The goal of these calculated measurements was to make a super-nimble sports car that is also stable at high speed. Some might think that a tight and twisty touge is no place for the 335hp and 500Nm Supra to have some fun on, but I beg to differ. Torque peaks at a super-early 1,500rpm, and that means instant acceleration. There’s no need to pile on the revs and build ridiculous speed to find the sweet spot of the 3.0-liter turbo straight-six.
The pull is there when you need it; just don’t drive beyond your skill level and you will be fine. Steering is so sharp and precise, too. Nimble. Check. For the high-speed experience, a few laps on the circuit are to follow, but we will get to that in a bit. Let’s get the BMW connection out of the way first.
When talking about the all-new Supra, its relationship to BMW’s Z4 cannot be avoided. So-called pundits will even say that the Supra is a BMW in Toyota clothing, but that’s pretty far from the truth. There’s actually a bit of confusion about the matter, so Tada-san is ready to clear things up.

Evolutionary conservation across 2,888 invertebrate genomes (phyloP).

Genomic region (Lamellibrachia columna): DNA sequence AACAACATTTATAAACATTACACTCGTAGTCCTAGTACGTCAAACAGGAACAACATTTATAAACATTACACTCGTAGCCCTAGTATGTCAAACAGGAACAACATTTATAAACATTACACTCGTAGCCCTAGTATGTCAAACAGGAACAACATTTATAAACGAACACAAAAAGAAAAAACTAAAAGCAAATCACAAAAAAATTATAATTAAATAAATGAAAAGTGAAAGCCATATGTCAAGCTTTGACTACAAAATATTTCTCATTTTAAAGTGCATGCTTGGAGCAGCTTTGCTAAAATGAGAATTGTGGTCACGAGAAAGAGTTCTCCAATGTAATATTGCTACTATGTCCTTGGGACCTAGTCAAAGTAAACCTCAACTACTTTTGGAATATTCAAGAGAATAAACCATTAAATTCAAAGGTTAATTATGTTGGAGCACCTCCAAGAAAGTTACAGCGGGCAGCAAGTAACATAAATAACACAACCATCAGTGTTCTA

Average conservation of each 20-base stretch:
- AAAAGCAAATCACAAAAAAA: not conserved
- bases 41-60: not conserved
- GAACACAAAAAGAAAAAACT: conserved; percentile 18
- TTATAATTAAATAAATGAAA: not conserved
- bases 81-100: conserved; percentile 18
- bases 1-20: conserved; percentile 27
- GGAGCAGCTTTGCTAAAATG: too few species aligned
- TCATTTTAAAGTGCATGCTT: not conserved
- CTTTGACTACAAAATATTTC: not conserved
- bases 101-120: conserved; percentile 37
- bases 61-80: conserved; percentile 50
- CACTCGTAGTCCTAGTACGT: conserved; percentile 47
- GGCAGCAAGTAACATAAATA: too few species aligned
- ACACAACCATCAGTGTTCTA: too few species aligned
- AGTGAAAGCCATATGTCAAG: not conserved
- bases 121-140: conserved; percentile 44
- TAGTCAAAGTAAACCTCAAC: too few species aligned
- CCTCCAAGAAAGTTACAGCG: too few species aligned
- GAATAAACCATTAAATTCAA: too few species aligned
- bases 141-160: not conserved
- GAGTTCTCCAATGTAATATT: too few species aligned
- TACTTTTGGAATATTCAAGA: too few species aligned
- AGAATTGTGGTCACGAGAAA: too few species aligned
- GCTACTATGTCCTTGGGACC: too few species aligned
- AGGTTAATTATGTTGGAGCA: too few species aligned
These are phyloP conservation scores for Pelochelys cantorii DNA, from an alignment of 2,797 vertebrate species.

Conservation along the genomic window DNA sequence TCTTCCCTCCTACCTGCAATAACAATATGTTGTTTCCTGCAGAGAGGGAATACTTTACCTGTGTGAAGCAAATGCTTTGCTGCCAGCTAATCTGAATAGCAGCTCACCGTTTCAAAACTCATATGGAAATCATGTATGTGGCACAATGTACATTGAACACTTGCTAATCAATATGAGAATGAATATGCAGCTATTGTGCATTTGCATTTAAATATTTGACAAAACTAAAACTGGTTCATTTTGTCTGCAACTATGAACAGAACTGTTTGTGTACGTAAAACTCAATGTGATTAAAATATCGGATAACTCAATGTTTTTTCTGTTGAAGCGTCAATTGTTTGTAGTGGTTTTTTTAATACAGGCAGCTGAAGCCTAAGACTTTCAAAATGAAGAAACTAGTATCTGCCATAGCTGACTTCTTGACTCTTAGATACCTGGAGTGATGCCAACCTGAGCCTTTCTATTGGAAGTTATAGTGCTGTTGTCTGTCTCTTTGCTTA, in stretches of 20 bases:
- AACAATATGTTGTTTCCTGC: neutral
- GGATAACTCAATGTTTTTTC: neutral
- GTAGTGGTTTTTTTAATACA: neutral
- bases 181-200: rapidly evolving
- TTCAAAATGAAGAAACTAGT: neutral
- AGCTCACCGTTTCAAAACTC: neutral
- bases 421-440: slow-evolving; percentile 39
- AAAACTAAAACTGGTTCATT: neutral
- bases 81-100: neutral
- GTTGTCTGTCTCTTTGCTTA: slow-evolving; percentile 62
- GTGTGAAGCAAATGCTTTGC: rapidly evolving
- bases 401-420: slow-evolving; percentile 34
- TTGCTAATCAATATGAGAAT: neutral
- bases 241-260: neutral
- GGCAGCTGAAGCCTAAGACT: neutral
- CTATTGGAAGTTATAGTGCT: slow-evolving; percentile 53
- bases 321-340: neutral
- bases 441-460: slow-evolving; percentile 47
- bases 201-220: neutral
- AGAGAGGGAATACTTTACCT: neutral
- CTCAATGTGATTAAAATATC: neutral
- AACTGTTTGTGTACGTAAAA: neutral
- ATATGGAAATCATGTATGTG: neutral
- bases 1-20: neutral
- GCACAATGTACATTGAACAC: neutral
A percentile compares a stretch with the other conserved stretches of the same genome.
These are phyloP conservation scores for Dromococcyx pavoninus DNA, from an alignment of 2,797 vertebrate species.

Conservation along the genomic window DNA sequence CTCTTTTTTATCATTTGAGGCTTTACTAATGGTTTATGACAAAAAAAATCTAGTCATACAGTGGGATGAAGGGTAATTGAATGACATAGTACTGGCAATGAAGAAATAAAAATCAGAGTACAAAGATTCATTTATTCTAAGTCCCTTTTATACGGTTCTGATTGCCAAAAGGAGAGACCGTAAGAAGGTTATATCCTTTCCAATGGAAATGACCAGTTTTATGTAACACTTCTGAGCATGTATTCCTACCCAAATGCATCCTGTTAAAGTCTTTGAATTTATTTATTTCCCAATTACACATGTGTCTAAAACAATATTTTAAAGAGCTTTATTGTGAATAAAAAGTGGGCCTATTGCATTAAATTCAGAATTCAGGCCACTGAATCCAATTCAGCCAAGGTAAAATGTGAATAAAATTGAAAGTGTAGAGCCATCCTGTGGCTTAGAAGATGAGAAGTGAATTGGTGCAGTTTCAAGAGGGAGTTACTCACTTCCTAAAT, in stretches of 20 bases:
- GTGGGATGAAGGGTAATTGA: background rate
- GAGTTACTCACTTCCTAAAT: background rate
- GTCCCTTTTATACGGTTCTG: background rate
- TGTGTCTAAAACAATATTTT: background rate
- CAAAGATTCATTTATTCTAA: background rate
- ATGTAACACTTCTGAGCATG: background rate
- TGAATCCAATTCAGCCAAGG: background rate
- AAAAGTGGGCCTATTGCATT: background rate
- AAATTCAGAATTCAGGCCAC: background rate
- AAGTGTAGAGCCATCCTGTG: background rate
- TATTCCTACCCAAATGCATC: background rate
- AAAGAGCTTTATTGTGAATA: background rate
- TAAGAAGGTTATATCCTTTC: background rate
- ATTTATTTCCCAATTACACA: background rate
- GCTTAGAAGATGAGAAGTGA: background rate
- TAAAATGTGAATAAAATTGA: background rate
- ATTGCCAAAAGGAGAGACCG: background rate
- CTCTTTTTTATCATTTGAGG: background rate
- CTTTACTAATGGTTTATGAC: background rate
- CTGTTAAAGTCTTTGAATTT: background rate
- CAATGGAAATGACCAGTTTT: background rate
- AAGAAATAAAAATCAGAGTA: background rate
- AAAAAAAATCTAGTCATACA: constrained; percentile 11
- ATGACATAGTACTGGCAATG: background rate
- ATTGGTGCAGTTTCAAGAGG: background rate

From the very beginning, the development was for the benefit of both BMW and Toyota, he says. And the benchmark was Porsche’s Cayman coupe and Boxster convertible. It was Toyota’s vision to create a cutting-edge and pure sports car to continue the waku-doki spirit of the brand, and BMW would benefit from this as well because who wouldn’t want to stick it to the almighty Porsche? It was agreed upon, then, that the Supra, a coupe, would duke it out with the Cayman. The Z4, a convertible, would do battle with the Boxster. Look out, Porsche.
Once the platform was figured out and designed together, the BMW and Toyota teams split and did not communicate. Tada-san is quick to point out that the Z4 and Supra share the same platform, but have different directions and purposes. “One is not better than the other,” he stresses.